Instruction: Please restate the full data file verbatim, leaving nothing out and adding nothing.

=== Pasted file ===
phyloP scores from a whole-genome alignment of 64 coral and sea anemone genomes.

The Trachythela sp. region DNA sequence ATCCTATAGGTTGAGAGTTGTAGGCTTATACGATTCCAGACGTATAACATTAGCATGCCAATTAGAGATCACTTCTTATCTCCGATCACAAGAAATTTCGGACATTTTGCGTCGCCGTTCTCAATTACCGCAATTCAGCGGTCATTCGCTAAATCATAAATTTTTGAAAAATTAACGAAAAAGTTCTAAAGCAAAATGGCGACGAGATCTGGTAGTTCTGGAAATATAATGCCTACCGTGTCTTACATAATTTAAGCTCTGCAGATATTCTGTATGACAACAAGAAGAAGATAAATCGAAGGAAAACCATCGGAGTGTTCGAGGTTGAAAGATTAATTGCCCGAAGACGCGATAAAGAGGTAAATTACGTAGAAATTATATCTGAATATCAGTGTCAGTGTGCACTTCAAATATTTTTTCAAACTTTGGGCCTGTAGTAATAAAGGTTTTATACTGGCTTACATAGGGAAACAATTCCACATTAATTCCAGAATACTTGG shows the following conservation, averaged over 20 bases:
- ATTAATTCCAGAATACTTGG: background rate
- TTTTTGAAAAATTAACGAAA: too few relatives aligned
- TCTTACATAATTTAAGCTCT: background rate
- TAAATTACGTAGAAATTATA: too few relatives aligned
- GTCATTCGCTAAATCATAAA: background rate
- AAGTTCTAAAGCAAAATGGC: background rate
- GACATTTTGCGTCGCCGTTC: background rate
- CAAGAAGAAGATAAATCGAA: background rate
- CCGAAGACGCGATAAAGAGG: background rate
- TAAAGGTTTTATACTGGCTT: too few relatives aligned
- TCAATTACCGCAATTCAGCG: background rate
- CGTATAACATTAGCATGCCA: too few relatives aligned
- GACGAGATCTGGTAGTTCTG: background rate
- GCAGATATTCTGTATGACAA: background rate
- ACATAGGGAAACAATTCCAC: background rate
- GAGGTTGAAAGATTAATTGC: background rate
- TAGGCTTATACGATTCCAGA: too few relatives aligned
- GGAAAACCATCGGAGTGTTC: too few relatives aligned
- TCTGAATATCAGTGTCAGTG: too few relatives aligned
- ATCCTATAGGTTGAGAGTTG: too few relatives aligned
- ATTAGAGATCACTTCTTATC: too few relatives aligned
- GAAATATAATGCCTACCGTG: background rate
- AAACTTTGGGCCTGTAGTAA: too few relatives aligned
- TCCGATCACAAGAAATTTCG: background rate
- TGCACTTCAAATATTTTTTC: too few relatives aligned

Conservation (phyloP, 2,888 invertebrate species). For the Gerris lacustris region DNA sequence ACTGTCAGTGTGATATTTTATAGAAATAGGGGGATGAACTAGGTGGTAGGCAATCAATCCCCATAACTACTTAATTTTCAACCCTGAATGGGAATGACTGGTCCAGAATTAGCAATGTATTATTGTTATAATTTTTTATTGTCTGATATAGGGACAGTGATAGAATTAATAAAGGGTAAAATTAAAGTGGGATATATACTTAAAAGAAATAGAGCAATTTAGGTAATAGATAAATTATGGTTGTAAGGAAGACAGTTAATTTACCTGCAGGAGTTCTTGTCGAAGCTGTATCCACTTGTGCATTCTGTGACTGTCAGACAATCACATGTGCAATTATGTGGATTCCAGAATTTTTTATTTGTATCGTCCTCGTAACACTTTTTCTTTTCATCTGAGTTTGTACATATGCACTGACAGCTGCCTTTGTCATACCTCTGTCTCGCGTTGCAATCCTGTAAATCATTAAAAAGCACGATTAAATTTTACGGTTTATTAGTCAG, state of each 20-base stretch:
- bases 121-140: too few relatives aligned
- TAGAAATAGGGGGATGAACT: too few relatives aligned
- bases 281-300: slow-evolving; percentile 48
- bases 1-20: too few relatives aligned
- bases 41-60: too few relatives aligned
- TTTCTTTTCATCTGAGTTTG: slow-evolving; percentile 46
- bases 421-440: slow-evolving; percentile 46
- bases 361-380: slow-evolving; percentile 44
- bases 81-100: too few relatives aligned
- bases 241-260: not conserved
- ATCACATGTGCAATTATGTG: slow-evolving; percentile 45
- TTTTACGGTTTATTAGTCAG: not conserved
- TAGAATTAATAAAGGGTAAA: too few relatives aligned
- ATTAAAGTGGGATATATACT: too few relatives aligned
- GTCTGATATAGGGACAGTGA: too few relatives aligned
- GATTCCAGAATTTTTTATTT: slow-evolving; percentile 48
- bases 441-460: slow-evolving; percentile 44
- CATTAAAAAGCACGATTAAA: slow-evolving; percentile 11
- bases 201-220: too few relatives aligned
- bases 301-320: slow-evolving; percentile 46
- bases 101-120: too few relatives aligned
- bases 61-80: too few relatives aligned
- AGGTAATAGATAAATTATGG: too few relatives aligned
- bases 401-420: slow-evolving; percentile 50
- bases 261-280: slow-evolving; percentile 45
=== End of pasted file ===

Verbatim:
phyloP scores from a whole-genome alignment of 64 coral and sea anemone genomes.

The Trachythela sp. region DNA sequence ATCCTATAGGTTGAGAGTTGTAGGCTTATACGATTCCAGACGTATAACATTAGCATGCCAATTAGAGATCACTTCTTATCTCCGATCACAAGAAATTTCGGACATTTTGCGTCGCCGTTCTCAATTACCGCAATTCAGCGGTCATTCGCTAAATCATAAATTTTTGAAAAATTAACGAAAAAGTTCTAAAGCAAAATGGCGACGAGATCTGGTAGTTCTGGAAATATAATGCCTACCGTGTCTTACATAATTTAAGCTCTGCAGATATTCTGTATGACAACAAGAAGAAGATAAATCGAAGGAAAACCATCGGAGTGTTCGAGGTTGAAAGATTAATTGCCCGAAGACGCGATAAAGAGGTAAATTACGTAGAAATTATATCTGAATATCAGTGTCAGTGTGCACTTCAAATATTTTTTCAAACTTTGGGCCTGTAGTAATAAAGGTTTTATACTGGCTTACATAGGGAAACAATTCCACATTAATTCCAGAATACTTGG shows the following conservation, averaged over 20 bases:
- ATTAATTCCAGAATACTTGG: background rate
- TTTTTGAAAAATTAACGAAA: too few relatives aligned
- TCTTACATAATTTAAGCTCT: background rate
- TAAATTACGTAGAAATTATA: too few relatives aligned
- GTCATTCGCTAAATCATAAA: background rate
- AAGTTCTAAAGCAAAATGGC: background rate
- GACATTTTGCGTCGCCGTTC: background rate
- CAAGAAGAAGATAAATCGAA: background rate
- CCGAAGACGCGATAAAGAGG: background rate
- TAAAGGTTTTATACTGGCTT: too few relatives aligned
- TCAATTACCGCAATTCAGCG: background rate
- CGTATAACATTAGCATGCCA: too few relatives aligned
- GACGAGATCTGGTAGTTCTG: background rate
- GCAGATATTCTGTATGACAA: background rate
- ACATAGGGAAACAATTCCAC: background rate
- GAGGTTGAAAGATTAATTGC: background rate
- TAGGCTTATACGATTCCAGA: too few relatives aligned
- GGAAAACCATCGGAGTGTTC: too few relatives aligned
- TCTGAATATCAGTGTCAGTG: too few relatives aligned
- ATCCTATAGGTTGAGAGTTG: too few relatives aligned
- ATTAGAGATCACTTCTTATC: too few relatives aligned
- GAAATATAATGCCTACCGTG: background rate
- AAACTTTGGGCCTGTAGTAA: too few relatives aligned
- TCCGATCACAAGAAATTTCG: background rate
- TGCACTTCAAATATTTTTTC: too few relatives aligned

Conservation (phyloP, 2,888 invertebrate species). For the Gerris lacustris region DNA sequence ACTGTCAGTGTGATATTTTATAGAAATAGGGGGATGAACTAGGTGGTAGGCAATCAATCCCCATAACTACTTAATTTTCAACCCTGAATGGGAATGACTGGTCCAGAATTAGCAATGTATTATTGTTATAATTTTTTATTGTCTGATATAGGGACAGTGATAGAATTAATAAAGGGTAAAATTAAAGTGGGATATATACTTAAAAGAAATAGAGCAATTTAGGTAATAGATAAATTATGGTTGTAAGGAAGACAGTTAATTTACCTGCAGGAGTTCTTGTCGAAGCTGTATCCACTTGTGCATTCTGTGACTGTCAGACAATCACATGTGCAATTATGTGGATTCCAGAATTTTTTATTTGTATCGTCCTCGTAACACTTTTTCTTTTCATCTGAGTTTGTACATATGCACTGACAGCTGCCTTTGTCATACCTCTGTCTCGCGTTGCAATCCTGTAAATCATTAAAAAGCACGATTAAATTTTACGGTTTATTAGTCAG, state of each 20-base stretch:
- bases 121-140: too few relatives aligned
- TAGAAATAGGGGGATGAACT: too few relatives aligned
- bases 281-300: slow-evolving; percentile 48
- bases 1-20: too few relatives aligned
- bases 41-60: too few relatives aligned
- TTTCTTTTCATCTGAGTTTG: slow-evolving; percentile 46
- bases 421-440: slow-evolving; percentile 46
- bases 361-380: slow-evolving; percentile 44
- bases 81-100: too few relatives aligned
- bases 241-260: not conserved
- ATCACATGTGCAATTATGTG: slow-evolving; percentile 45
- TTTTACGGTTTATTAGTCAG: not conserved
- TAGAATTAATAAAGGGTAAA: too few relatives aligned
- ATTAAAGTGGGATATATACT: too few relatives aligned
- GTCTGATATAGGGACAGTGA: too few relatives aligned
- GATTCCAGAATTTTTTATTT: slow-evolving; percentile 48
- bases 441-460: slow-evolving; percentile 44
- CATTAAAAAGCACGATTAAA: slow-evolving; percentile 11
- bases 201-220: too few relatives aligned
- bases 301-320: slow-evolving; percentile 46
- bases 101-120: too few relatives aligned
- bases 61-80: too few relatives aligned
- AGGTAATAGATAAATTATGG: too few relatives aligned
- bases 401-420: slow-evolving; percentile 50
- bases 261-280: slow-evolving; percentile 45